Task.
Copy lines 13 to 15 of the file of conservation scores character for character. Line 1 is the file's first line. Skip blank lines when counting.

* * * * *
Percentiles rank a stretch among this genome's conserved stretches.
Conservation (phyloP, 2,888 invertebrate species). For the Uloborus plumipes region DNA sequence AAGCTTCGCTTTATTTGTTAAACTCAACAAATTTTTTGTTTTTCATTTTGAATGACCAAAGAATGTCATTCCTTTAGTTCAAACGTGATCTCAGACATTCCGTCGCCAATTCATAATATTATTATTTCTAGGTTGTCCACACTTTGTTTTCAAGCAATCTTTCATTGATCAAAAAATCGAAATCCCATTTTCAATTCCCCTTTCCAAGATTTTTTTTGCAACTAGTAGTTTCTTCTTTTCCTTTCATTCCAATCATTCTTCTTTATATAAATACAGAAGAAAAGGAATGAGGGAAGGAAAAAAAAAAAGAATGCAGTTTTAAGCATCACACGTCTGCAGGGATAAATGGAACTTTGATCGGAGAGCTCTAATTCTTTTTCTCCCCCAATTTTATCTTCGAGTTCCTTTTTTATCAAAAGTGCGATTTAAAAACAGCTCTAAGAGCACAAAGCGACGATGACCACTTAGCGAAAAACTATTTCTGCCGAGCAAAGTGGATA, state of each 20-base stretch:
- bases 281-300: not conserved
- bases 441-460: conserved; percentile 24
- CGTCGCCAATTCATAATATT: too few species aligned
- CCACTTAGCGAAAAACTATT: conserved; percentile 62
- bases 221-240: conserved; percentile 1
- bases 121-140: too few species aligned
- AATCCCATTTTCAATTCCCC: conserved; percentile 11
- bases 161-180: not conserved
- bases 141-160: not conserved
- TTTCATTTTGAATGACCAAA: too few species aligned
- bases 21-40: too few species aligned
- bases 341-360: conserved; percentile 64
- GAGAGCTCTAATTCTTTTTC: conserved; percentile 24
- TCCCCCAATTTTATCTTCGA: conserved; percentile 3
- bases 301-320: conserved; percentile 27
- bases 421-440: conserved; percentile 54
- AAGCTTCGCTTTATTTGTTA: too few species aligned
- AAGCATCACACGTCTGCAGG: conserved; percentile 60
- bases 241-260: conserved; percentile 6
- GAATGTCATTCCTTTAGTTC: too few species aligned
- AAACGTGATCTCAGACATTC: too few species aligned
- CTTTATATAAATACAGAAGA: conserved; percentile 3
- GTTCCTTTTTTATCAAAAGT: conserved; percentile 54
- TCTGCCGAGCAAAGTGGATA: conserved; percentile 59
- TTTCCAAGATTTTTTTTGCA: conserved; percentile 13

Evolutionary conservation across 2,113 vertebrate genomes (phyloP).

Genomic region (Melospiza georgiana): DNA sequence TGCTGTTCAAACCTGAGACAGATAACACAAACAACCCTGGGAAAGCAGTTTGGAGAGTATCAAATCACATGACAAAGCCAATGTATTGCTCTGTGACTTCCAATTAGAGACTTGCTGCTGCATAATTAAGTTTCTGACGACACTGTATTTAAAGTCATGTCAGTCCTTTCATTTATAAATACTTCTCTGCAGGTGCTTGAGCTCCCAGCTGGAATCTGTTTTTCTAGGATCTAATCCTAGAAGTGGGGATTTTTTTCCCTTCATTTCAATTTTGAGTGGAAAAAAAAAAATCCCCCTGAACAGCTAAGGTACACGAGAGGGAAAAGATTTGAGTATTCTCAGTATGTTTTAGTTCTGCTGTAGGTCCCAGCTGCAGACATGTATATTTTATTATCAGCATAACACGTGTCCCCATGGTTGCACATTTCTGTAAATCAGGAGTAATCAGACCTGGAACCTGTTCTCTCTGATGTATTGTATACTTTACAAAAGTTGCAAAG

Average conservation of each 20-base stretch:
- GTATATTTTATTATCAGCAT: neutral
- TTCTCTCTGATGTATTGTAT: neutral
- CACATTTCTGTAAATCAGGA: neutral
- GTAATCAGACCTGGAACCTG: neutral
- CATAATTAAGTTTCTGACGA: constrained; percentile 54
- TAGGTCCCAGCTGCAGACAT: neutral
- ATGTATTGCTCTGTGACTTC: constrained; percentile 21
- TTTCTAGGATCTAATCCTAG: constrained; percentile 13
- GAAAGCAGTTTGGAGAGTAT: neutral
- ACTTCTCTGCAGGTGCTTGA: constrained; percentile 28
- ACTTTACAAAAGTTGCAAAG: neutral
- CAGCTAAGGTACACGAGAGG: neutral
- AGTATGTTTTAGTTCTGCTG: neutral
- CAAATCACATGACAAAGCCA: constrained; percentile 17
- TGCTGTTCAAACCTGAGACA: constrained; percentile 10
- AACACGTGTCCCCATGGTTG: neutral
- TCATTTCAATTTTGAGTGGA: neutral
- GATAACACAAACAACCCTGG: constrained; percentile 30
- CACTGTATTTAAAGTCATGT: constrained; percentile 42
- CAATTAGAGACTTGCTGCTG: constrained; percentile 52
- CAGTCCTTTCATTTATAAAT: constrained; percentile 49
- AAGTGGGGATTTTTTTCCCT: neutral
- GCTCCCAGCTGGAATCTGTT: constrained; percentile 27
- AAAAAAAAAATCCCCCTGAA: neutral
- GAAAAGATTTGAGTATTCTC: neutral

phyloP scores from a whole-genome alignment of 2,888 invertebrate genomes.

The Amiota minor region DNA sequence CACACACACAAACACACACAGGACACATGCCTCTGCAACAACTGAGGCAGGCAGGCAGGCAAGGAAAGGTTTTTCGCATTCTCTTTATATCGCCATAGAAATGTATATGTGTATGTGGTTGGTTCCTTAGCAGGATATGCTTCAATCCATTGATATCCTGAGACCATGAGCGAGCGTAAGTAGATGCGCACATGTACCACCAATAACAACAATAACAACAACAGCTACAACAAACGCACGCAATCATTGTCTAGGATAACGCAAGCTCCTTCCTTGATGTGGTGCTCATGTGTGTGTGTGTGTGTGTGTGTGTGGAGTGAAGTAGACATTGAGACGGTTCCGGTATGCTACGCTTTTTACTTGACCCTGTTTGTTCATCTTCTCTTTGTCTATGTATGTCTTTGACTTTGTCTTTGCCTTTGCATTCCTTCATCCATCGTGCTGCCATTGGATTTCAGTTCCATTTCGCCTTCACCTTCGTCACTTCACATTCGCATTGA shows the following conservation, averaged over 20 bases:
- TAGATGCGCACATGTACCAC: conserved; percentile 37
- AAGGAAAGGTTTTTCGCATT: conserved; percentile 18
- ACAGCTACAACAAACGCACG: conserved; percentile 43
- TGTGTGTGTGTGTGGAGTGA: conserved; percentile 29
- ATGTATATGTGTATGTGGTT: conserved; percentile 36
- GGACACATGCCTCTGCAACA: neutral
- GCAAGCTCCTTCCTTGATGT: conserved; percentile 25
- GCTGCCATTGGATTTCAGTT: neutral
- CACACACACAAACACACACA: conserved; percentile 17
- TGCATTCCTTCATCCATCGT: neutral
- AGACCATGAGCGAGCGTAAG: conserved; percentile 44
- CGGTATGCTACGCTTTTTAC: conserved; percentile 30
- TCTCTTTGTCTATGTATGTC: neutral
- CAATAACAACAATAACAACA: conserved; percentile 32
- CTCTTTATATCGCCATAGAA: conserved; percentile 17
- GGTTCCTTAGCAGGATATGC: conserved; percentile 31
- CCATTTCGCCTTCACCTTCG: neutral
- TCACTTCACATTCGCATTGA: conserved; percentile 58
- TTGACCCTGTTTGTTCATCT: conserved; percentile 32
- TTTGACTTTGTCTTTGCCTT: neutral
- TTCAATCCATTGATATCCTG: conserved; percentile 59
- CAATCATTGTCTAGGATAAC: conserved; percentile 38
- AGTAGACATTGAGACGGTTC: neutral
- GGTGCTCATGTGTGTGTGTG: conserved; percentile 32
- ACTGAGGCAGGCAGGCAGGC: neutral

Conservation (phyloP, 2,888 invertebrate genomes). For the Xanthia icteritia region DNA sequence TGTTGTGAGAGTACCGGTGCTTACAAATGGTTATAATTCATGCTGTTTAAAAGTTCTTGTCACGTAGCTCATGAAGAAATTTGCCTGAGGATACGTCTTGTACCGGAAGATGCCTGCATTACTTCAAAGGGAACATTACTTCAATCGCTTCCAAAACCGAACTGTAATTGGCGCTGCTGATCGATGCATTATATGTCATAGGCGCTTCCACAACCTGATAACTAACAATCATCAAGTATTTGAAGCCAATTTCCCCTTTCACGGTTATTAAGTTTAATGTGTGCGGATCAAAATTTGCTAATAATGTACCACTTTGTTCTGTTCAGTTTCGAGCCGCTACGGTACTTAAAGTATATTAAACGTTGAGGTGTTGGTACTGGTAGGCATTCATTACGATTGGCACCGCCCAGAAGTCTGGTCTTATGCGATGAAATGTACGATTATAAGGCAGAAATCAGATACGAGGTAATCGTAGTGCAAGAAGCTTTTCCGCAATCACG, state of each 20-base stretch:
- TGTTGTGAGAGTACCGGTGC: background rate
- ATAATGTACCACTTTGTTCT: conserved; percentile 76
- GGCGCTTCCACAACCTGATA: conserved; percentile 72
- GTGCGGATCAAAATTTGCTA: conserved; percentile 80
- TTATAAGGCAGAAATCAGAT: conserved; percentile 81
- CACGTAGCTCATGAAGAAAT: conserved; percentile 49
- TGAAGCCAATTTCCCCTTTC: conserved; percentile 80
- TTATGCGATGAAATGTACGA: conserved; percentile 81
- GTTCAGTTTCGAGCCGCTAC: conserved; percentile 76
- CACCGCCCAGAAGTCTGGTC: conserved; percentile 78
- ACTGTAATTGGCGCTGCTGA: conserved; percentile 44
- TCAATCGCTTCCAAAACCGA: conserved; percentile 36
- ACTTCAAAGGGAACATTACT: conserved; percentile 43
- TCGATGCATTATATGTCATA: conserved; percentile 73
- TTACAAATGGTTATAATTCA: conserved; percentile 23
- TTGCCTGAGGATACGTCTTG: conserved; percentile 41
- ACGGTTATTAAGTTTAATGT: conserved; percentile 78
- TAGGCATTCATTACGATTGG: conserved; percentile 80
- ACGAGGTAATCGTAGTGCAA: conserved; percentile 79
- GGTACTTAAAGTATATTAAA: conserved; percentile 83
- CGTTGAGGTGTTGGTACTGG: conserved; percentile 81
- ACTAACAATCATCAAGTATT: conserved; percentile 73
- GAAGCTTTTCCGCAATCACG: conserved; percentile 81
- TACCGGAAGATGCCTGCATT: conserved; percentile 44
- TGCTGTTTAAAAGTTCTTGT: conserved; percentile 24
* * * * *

- bases 21-40: too few species aligned
- bases 341-360: conserved; percentile 64
- GAGAGCTCTAATTCTTTTTC: conserved; percentile 24